Journal of the International Ombudsman Association (JIOA)

JIOA 2019 Articles

The Faculty Ombudsperson: Maintaining Civility and Academic Freedom in Higher Education

Clara Wajngurt
13 December 2019

Academic freedom, tenure, peer review and shared governance are intrinsic tenets to the organizational climate of higher education. In the higher education climate dissent is valued, and dialogue and debate are encouraged. Often, there is a clash between academic freedom and civility. Sometimes an environment of civility can escalate to a climate of workplace bullying. Higher education institutions need to effectively address such incidents, in order to preserve these tenets. The existence of a faculty ombudsperson can serve as an option to resolve such conflicts, complaints or disagreements between different constituencies at the university, so that these tenets are further preserved.

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Abrasive Conduct in Higher Education and the Ombuds Role
Hector Escalante
9 December 2019

Current research indicates that abrasive conduct or incivility is on the rise in higher education and Ombuds are in a unique position to address this behavior. This study provides insights into how other institutions and organizations can address the rise in abrasive conduct amongst university faculty, staff, and students. Four common themes emerged from the data analysis. The four themes are listed below:

  1. The Visitor’s story drives the Ombuds experience
  2. How Ombuds Define and Identify Abrasive conduct
  3. The Powerful Impact of the academic structure
  4. Guiding dynamics & the role of the Ombuds

The results of this research provide insight to Ombuds and organizations regarding how the Ombuds role can help identify, address and prevent abrasive conduct.

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Ombuds Interventions in Encouraging Covenantal Research Collaborations: I am with You Always, Now and Beyond the End of Our Study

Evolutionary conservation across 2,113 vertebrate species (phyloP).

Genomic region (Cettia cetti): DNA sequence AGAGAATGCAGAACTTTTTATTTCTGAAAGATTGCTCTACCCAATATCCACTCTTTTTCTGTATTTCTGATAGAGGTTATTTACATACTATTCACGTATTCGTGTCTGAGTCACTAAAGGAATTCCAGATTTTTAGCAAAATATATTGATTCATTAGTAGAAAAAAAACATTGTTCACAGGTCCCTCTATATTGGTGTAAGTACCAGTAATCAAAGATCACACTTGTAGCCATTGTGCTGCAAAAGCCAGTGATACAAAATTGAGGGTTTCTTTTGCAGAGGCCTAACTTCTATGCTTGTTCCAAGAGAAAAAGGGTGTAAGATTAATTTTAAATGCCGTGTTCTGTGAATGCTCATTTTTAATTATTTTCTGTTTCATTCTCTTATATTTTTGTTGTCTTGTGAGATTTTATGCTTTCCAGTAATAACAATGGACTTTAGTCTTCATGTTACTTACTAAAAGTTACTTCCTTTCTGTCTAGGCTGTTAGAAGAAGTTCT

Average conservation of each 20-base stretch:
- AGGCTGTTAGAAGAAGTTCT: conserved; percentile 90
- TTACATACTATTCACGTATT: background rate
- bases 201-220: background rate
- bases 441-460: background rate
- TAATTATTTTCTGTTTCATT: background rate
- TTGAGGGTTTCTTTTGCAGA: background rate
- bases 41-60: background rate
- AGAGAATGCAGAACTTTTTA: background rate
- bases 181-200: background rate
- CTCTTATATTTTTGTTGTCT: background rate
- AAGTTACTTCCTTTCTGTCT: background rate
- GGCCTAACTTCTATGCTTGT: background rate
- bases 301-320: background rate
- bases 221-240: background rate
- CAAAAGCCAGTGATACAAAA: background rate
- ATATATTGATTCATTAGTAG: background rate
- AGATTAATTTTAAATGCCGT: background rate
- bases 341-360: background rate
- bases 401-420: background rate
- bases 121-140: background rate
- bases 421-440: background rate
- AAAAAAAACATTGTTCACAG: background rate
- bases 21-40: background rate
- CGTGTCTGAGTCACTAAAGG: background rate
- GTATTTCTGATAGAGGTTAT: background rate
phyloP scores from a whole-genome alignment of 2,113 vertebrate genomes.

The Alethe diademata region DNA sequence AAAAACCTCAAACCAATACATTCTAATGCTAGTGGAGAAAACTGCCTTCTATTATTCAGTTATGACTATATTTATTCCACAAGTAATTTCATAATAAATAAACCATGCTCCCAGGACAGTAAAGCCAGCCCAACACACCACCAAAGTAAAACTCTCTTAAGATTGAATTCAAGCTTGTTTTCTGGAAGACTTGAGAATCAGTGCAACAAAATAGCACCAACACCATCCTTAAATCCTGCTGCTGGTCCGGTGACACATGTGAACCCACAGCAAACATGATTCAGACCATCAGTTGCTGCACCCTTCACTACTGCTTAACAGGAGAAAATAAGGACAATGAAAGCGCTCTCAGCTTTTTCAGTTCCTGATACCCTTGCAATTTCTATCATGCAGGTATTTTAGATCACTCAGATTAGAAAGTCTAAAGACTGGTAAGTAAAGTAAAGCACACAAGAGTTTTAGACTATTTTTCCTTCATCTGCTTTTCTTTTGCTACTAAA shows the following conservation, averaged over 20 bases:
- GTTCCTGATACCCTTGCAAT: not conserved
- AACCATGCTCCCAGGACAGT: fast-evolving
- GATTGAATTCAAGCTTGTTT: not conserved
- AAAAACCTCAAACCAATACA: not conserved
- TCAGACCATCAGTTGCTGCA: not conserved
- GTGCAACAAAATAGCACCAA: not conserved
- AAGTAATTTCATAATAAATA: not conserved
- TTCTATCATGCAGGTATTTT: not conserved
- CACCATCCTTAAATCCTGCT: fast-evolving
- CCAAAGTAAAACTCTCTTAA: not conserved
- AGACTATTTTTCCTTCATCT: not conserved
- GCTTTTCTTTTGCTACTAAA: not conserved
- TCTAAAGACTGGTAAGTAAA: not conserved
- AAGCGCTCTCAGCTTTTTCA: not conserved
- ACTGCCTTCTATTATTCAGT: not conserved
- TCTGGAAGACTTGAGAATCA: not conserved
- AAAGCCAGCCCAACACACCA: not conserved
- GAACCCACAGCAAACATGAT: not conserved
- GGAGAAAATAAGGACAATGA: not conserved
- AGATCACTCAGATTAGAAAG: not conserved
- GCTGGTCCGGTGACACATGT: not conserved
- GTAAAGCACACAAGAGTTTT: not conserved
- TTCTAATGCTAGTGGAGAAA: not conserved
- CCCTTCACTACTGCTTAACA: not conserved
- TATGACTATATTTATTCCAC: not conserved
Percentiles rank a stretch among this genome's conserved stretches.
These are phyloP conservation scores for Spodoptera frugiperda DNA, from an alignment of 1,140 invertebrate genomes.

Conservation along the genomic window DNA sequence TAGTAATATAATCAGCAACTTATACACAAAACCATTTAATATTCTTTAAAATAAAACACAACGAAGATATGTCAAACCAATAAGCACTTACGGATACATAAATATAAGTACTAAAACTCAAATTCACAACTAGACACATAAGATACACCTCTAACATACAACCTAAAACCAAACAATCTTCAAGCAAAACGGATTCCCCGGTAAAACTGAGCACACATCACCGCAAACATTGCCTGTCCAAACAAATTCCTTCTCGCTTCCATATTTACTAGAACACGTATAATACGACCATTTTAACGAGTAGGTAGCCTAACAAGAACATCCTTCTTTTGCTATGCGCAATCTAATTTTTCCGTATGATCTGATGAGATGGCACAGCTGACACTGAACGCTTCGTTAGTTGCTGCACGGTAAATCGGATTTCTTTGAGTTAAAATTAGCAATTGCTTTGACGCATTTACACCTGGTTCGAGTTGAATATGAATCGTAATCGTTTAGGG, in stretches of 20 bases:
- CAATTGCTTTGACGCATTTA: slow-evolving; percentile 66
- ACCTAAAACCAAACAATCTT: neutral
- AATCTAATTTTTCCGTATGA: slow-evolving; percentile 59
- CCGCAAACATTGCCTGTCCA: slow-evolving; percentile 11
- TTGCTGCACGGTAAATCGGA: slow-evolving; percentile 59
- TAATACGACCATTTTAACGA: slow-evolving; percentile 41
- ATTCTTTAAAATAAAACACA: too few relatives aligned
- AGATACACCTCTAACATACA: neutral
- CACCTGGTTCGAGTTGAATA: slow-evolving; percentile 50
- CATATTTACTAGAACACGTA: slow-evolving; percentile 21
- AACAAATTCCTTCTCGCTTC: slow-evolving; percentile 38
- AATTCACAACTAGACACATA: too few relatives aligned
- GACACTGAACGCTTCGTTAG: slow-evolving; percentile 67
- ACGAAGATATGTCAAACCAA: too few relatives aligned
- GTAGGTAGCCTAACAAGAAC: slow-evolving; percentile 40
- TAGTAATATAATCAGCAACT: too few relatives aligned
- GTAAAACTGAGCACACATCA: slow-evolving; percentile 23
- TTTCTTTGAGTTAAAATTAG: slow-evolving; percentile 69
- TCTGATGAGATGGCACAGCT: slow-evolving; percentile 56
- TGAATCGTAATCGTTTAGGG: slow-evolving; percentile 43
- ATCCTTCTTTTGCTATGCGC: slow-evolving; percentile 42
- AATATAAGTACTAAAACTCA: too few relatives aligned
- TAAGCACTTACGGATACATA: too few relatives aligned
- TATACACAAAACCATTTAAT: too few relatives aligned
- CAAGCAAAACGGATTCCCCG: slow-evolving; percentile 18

Nancy Day, Mary Sue Love, and Gregory K. Stephens
6 December 2019

Given the proliferation of coauthored research, organizational Ombudspersons are likely to encounter increasing numbers of conflicts among researchers. We suggest that covenantal, rather than contractual, collaborations will create long-term, productive research relationships more effectively. Using sacred covenants as our foundational principles, we describe how research collaborations can become covenantal and how organizational Ombuds can help research-active visitors forge these relationships. Characteristics of sacred covenants, such as a shared purpose, an expanded time frame, mutually defined expectations, strong emotional bonds, and shared commitment to team norms and ethical behavior are fundamental building blocks of covenantal research collaborations.

We use the example of Nobel Prize-winning researchers Kahneman and Tversky’s relationship and its demise to illustrate these principles and conclude with recommendations for Ombuds working with researchers to create and nourish covenantal research relationships.